Nobody is more familiar with what you sell than you are. This often leads business owners to write content using word choices that are intrinsic to your industry.
It’s quite possible that your customers use different terminology for your products or services that are different than what you use.
In addition, you may not know what aspects of your services are most important to your customers. What are the questions that they’re seeking answers to? That’s where keyword research comes in.
We use keyword research to build a picture of who your customers are, and what they want.
When you start doing keyword research, you know what it is you’re looking for. You have a buyer persona in mind. You might be looking for 60-year-old men and women preparing for retirement, or young women interested in fashion, or 40-year-old men in the midst of a midlife crisis. Or it might be lawyers, or travel agents, or people who like athletic shoes. Whatever it is that you’re selling, keyword research helps us understand how your customers think about your products, and the language they speak.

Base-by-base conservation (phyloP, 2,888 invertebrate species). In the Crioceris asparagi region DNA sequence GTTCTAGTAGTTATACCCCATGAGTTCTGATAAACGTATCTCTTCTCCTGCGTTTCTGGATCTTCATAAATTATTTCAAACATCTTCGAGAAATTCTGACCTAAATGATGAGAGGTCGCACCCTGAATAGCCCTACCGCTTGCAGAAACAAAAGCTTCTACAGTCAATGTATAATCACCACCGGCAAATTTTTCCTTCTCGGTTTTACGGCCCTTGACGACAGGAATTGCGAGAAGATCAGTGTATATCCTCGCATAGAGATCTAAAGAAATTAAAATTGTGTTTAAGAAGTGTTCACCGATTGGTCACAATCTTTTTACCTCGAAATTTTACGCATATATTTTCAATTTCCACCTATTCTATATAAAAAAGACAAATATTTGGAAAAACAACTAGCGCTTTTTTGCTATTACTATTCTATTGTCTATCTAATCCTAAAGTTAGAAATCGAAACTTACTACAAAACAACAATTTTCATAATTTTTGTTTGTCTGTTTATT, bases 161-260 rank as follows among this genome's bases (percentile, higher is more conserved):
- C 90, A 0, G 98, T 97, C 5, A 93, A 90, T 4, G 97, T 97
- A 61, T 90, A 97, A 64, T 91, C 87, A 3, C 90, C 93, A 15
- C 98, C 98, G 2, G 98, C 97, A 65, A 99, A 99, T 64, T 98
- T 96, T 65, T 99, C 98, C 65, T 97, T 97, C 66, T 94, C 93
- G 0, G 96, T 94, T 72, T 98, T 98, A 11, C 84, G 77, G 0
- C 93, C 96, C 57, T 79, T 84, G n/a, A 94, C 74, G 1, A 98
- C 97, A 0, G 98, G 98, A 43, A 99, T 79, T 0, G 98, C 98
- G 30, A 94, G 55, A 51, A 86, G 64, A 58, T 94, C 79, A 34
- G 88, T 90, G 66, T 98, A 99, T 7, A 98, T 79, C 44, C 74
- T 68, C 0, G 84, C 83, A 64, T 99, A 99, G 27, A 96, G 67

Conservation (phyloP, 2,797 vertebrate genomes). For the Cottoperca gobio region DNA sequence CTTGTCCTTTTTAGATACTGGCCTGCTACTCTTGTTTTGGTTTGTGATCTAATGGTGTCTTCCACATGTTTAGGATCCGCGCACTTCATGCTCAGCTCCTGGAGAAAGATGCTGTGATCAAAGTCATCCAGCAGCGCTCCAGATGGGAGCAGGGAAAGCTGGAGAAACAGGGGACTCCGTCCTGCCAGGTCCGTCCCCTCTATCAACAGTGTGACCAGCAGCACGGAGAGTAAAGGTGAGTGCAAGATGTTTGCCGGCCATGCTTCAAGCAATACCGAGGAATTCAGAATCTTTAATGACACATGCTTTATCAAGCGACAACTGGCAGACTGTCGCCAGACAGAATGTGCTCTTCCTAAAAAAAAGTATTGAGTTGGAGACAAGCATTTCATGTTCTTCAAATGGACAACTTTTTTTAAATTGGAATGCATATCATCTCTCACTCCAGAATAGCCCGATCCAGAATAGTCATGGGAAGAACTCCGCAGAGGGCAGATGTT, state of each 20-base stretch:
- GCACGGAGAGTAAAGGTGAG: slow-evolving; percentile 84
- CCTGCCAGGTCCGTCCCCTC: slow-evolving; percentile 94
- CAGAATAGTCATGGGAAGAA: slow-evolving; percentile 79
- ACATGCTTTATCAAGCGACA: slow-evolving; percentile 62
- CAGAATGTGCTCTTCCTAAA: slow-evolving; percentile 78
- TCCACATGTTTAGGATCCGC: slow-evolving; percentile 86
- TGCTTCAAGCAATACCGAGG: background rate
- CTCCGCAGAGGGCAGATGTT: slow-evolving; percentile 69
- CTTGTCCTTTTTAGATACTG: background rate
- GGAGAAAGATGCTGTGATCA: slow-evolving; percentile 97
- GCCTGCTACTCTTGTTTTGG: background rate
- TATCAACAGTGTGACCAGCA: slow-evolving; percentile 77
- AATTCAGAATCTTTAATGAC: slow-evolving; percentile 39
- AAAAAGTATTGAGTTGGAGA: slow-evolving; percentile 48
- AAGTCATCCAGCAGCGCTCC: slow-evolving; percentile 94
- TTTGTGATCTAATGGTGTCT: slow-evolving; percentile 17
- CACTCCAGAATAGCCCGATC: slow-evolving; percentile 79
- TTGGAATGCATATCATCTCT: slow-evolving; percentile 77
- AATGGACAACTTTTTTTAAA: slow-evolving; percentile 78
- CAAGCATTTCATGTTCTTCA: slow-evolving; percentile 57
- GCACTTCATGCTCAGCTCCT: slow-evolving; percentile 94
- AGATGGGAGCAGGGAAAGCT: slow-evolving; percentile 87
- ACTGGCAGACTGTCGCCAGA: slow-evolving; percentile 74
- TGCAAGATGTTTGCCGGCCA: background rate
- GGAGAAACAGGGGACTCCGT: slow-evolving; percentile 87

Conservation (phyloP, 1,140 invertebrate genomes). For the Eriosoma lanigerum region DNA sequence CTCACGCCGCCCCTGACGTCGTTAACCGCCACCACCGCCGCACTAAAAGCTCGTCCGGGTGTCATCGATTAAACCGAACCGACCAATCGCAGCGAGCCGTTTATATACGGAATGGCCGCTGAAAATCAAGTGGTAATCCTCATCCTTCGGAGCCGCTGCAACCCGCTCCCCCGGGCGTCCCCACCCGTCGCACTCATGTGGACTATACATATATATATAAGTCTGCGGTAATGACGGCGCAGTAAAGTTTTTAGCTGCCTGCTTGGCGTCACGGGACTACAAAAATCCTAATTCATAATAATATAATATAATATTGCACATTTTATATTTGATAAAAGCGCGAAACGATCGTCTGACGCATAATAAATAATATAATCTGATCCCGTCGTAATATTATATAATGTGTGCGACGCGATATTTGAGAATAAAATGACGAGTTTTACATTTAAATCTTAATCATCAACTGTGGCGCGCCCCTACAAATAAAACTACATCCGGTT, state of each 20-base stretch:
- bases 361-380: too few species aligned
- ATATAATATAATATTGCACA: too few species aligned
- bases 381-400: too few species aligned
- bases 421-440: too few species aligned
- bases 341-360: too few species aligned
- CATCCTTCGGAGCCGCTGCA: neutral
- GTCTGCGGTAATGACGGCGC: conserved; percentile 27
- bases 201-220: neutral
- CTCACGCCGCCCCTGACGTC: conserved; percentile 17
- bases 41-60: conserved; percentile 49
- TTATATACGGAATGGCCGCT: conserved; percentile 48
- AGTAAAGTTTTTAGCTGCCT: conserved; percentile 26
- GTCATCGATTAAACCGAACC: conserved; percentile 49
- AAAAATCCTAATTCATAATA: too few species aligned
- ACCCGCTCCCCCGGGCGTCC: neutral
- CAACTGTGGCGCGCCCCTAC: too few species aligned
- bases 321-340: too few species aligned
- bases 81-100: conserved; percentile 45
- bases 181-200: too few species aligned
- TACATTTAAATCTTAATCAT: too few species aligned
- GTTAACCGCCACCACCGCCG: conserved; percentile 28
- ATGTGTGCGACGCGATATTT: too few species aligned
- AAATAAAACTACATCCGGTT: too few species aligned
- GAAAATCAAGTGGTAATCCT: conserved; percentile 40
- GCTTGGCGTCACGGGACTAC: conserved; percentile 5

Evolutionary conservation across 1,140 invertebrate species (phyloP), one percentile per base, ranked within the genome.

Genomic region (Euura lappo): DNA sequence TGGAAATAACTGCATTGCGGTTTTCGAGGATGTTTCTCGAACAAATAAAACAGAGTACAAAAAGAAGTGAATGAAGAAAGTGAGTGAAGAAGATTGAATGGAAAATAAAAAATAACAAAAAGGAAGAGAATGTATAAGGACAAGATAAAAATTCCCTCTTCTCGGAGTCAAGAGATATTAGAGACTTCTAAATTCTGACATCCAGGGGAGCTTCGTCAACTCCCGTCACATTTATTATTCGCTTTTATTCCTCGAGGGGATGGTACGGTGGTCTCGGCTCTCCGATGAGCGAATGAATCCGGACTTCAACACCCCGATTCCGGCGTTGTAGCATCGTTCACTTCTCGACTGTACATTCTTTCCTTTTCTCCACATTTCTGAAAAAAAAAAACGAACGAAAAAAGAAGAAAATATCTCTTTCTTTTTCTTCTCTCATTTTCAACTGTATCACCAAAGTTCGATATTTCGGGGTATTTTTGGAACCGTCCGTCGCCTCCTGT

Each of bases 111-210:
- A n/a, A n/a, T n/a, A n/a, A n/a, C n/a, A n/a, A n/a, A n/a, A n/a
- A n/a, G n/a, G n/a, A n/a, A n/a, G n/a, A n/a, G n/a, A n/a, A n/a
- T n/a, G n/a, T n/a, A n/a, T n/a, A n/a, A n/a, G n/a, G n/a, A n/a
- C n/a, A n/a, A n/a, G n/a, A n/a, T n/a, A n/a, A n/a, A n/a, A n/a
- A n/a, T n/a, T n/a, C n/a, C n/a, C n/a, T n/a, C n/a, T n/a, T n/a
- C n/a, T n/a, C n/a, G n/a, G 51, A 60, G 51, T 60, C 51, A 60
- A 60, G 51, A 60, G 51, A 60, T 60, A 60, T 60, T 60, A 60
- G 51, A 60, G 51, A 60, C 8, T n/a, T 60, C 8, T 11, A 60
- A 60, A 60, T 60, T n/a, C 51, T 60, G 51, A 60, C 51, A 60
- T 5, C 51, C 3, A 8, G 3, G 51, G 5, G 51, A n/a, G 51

The best way to explain how to do keyword research is to walk you through a hypothetical example. Suppose we have a client who wants to sell beekeeping supplies, and they want us to rebuild their site with written content that will rank well in Google results for searches that have to do with beekeeping supplies. That’s where we turn to Google.
Google’s auto-completed searches gives us insight into the most popular keyword phrases relevant to our services.
When you’ve done searches on Google, have you noticed how Google auto-populates search results that start with whatever words you’ve already typed in? The search engine isn’t making suggestions at random. It’s based on statistical analysis. Google has already crunched the numbers, and identified the most popular search queries related to a given keyword. For instance, the phrase “beekeeping” is obviously the most popular search query related to the keyword “beekeeping.”